In some circles, shark fin soup is said to connote wealth and generosity. It's supposed to be lucky, too.

Unless you're the shark.

Shark fins can cost more than $350 a pound, a powerful lure for fishermen. By conservative estimates, at least 25 million sharks are killed each year for their fins. Some researchers say the number is 73 million or more. Fishermen often slice the fins off live sharks and leave the crippled fish to drown.

The practice of finning is not only cruel, researchers say it's contributing to an accelerating decline in the global population of sharks, with a ripple effect on other sea life.

There is some evidence that consumption of shark fin soup is declining as more people learn about finning. At least two airlines have stopped accepting shark fins as cargo, according to the Bloomberg news service, and several others are reviewing their policies.

More needs to be done. And with conservation groups focusing attention on finning, eight states and three U.S. territories have enacted laws to protect sharks. Here in California, a ban on the sale or trade of shark fins took effect on July 1, having survived legal challenges.

Less than two weeks later, however, federal regulators may be on the verge of undermining laws in California and other states.

What's truly inexplicable is the regulators' stated purpose is to implement a law passed by Congress in 2010 with the intent of preventing finning in U.S. waters. The federal law requires that sharks be landed with their fins attached but, as conservation groups point out, that leaves ample room for finning. Moreover, the law doesn't address imported fins, a commodity that has been covered by the state and territorial statutes.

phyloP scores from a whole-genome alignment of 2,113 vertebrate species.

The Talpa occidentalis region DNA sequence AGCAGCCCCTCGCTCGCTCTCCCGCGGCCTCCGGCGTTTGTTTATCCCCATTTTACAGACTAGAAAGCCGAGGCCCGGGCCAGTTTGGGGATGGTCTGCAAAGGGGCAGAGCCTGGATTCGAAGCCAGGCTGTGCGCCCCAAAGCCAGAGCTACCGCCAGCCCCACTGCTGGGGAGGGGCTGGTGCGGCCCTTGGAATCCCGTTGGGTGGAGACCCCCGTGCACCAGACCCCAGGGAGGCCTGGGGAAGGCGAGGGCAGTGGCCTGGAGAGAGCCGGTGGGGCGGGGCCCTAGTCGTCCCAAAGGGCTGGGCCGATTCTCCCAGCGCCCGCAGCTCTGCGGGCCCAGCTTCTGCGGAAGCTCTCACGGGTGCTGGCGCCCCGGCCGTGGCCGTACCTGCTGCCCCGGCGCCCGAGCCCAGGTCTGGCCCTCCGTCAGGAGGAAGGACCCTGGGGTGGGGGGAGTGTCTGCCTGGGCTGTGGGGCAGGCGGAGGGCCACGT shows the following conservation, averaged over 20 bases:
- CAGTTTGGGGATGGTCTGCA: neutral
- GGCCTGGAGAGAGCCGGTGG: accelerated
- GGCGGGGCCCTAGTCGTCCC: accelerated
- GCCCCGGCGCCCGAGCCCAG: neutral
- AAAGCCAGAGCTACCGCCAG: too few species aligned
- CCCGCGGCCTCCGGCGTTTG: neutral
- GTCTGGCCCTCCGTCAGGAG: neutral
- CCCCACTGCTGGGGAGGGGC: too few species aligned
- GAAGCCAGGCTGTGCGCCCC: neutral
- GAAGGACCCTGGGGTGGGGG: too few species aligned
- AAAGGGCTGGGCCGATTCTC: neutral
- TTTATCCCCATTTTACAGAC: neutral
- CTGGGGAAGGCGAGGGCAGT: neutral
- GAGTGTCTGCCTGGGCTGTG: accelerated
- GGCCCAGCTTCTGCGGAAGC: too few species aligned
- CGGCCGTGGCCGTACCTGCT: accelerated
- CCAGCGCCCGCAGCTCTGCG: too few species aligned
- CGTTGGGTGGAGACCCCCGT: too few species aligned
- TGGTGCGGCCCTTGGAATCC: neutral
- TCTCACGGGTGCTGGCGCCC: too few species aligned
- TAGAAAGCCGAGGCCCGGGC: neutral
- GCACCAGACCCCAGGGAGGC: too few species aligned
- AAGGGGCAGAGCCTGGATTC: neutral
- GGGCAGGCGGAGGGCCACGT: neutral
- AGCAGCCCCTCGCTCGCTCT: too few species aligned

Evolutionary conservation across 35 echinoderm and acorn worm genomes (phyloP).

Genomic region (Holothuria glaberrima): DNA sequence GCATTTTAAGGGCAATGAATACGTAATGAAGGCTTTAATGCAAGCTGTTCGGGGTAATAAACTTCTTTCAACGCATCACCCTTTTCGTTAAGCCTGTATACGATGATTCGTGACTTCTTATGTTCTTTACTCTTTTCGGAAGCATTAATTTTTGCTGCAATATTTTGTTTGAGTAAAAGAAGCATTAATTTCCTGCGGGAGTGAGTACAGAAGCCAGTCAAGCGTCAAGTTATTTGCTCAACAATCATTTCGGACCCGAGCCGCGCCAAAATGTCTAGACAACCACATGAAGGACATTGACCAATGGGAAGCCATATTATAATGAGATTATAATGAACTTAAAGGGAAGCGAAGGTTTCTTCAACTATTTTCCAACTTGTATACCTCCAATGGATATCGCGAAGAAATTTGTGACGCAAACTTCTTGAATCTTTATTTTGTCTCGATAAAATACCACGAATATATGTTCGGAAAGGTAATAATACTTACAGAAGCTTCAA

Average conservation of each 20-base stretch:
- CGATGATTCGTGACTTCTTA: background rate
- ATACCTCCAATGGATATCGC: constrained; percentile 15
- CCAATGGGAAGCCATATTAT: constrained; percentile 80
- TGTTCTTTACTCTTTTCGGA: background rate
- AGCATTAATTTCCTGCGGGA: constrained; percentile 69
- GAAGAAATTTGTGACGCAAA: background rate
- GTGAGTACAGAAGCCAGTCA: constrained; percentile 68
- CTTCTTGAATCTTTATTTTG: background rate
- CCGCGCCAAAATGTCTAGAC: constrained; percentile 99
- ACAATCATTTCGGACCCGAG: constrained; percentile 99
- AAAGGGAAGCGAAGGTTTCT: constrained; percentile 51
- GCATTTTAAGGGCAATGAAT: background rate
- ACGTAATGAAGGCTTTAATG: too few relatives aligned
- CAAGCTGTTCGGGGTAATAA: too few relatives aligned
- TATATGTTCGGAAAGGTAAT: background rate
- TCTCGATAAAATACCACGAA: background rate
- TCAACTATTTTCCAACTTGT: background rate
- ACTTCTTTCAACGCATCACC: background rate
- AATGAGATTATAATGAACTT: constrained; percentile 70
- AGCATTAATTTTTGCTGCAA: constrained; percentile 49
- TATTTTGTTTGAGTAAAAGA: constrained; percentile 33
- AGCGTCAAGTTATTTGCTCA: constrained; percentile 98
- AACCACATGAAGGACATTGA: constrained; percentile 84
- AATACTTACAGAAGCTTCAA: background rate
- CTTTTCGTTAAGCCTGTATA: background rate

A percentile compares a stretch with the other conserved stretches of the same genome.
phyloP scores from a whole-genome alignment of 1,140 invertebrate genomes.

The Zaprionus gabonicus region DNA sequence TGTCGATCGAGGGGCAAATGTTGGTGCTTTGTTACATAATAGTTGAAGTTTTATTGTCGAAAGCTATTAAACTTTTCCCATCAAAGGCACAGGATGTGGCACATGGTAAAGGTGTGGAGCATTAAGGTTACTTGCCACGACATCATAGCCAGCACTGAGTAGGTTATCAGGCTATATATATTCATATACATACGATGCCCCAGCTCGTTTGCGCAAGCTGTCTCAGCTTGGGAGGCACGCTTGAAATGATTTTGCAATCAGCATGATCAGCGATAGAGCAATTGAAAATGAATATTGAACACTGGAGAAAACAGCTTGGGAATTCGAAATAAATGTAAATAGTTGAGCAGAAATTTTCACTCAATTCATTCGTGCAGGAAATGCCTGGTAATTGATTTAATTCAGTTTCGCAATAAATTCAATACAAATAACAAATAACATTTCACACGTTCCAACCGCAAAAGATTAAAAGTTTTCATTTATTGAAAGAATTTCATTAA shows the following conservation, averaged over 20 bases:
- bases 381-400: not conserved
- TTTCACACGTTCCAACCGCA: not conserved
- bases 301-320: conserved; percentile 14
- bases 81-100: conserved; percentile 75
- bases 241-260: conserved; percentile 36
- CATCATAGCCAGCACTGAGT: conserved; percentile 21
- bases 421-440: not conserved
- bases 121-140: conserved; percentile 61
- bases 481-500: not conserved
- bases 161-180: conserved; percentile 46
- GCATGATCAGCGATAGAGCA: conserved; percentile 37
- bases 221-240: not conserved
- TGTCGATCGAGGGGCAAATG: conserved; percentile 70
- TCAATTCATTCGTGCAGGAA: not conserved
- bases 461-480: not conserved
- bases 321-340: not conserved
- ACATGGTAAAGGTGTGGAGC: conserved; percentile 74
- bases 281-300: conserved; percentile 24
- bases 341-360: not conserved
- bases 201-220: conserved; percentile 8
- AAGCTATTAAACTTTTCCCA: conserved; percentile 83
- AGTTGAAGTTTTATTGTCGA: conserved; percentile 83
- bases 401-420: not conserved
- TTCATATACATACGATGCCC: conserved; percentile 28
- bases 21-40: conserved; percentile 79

At issue now is a rule under consideration by the National Oceanic and Atmospheric Administration. The proposed rule says state and territorial shark fin laws are pre-empted if they are found to be inconsistent with federal fishery management plans or regulations. That could block efforts to stop the trade in shark fins or, at a minimum, tie them up in court.

More than 60 members of Congress, a bipartisan group including North Coast Rep. Jared Huffman, signed a letter asking the agency to revise the rule. "The practice of cutting the fins off of living sharks and dumping them back in the ocean is not only cruel but unsustainable and incredibly wasteful," said Huffman, D-San Rafael, a cosponsor of California's law.

Sharks evoke both fear and fascination — the stalker of Peter Benchley's "Jaws," the sharp-toothed predator near the top of the ocean's food chain. Yet nearly a third of shark species are at risk of extinction. With their decline, species hunted by sharks experience population growth, with potentially devastating impacts on smaller fish, including some relied on by humans for food. In short, there's a relationship between a healthy shark population and healthy oceans.

At a time when Congress and state legislators are acting to preserve these animals, there's no place for a regulation that could instead preserve the barbaric practice of finning, in turn further threatening the species. Acting NOAA administrator Kathryn Sullivan should sink this rule and start over.